Before becoming a mom, I was never much of a cuddler. I like my personal space, and I really appreciate alone time. Of course, both of those things are pretty much out the window now that I have two small children, both of whom seem to prefer to have some part of their bodies touching me at all times (my investment in a huge sectional couch and king-sized bed obviously didn't make an impression on the little wallowers).
Truth be told, most of the time, despite my natural aversion to extended physical contact, I love cuddling with my kids as much as they do. Now that they're 2 and 5, I know that the days of rocking a wet-haired, sweet-smelling little one to sleep are limited. Before I know it, they'll be asking me to leave their rooms and shut the doors behind me at night, telling me to move to the other side of the couch during family movie night. Most of the time, I'm happy to soak up every minute of this physically overwhelming stage. But, at the end of the day, I'd also prefer if my husband kept his hands off me. Thanks to our adorable children, I'm totally touched out.
The phenomenon of moms being touched out or overtouched seems to be fairly common among my friends, all of whom love their spouses but just can't stand to cuddle with them after a day of carrying infants and toddlers around, changing kiddie clothes and diapers, and offering up our laps as the most comfortable seat in the house. The feeling can be recognised fairly easily: when your husband comes near you for a kiss, a hug, or an extended snuggle, even though your mind says yes, your body? It says hell no, closed for business.
Because my husband, like most men, shows love through physical touch, my post-motherhood distaste for it hasn't always been easy on our marriage. He understands that after a full day with our kids, my touch limit has been way exceeded, but who wants a wife who prefers a pillow barrier to a spooning session before bed? Of course it hurts his feelings, and it frustrates us both that me being touched so much and him being touched so little means that neither of our physical needs are being met.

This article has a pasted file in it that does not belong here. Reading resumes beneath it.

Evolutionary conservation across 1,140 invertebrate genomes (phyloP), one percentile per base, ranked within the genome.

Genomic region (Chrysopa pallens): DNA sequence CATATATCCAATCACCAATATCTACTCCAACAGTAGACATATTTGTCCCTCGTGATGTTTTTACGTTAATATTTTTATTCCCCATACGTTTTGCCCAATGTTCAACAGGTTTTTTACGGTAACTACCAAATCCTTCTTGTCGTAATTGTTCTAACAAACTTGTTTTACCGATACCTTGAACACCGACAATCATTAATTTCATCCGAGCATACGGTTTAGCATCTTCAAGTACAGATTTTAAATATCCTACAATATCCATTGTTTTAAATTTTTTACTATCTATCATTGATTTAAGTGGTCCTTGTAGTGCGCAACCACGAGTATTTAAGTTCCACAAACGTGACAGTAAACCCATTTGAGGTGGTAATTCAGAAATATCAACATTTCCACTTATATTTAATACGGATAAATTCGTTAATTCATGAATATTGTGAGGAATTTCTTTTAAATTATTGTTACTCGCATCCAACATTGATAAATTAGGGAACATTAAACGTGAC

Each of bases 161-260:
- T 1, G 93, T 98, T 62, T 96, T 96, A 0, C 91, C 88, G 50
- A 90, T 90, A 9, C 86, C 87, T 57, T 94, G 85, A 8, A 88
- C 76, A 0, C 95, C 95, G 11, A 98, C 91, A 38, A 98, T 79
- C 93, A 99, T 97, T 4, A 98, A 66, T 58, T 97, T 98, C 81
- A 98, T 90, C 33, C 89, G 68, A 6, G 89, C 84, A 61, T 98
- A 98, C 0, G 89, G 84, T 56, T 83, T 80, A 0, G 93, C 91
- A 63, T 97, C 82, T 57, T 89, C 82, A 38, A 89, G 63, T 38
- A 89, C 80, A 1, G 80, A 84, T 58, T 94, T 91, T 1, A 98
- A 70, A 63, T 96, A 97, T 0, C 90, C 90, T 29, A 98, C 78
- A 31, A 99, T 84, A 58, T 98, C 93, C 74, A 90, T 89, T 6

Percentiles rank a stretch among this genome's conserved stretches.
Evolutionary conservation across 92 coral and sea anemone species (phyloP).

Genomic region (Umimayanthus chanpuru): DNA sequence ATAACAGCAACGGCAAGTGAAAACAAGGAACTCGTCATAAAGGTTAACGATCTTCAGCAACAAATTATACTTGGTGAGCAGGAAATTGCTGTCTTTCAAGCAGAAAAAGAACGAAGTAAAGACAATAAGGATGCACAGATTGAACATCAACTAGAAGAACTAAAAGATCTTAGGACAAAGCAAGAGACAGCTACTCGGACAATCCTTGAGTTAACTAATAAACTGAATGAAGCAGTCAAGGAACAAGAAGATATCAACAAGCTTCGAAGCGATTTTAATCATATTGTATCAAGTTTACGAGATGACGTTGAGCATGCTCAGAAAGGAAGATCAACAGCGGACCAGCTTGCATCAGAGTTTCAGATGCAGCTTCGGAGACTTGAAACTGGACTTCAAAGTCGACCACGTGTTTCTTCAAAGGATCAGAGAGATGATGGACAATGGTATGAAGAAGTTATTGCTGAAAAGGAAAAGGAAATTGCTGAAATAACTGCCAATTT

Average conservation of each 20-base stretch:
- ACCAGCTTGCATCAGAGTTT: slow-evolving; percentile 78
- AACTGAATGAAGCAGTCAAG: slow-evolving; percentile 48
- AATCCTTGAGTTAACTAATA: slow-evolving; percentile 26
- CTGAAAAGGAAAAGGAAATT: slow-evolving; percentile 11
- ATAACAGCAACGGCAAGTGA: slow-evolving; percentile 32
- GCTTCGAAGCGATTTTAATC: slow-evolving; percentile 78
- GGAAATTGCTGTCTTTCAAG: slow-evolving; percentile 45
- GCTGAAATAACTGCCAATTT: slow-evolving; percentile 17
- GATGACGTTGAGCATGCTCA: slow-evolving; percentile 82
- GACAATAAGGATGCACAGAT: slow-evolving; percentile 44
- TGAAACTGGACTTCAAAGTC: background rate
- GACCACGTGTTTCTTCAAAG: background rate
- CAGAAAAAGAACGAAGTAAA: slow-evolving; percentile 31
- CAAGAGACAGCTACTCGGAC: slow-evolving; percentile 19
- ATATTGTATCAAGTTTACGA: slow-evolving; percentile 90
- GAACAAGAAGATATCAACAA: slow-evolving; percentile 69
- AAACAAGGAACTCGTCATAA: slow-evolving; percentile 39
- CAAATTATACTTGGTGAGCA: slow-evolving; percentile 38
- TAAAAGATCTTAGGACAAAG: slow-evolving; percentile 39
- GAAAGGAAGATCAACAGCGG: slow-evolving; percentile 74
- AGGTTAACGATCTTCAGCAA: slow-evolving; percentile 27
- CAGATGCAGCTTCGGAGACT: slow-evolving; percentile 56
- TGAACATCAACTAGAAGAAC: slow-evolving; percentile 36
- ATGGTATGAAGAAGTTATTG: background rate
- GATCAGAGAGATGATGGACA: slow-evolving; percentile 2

We've found a few ways to deal with the conflict between his desire for closeness and my desire to put a impenetrable plastic bubble around my body. He'll take the kids when he gets home from work and let me hide in our room for an hour to recentre myself. He'll take bedtime duty with our little guy, who still prefers an extended cuddle session before he'll submit to sleep, while I put our older, less physically demanding daughter to bed. We try to schedule a few hours of alone time together each week, no kids allowed, to reconnect. We talk it out and remind each other that our relationship is strong, even if our cuddle game is not.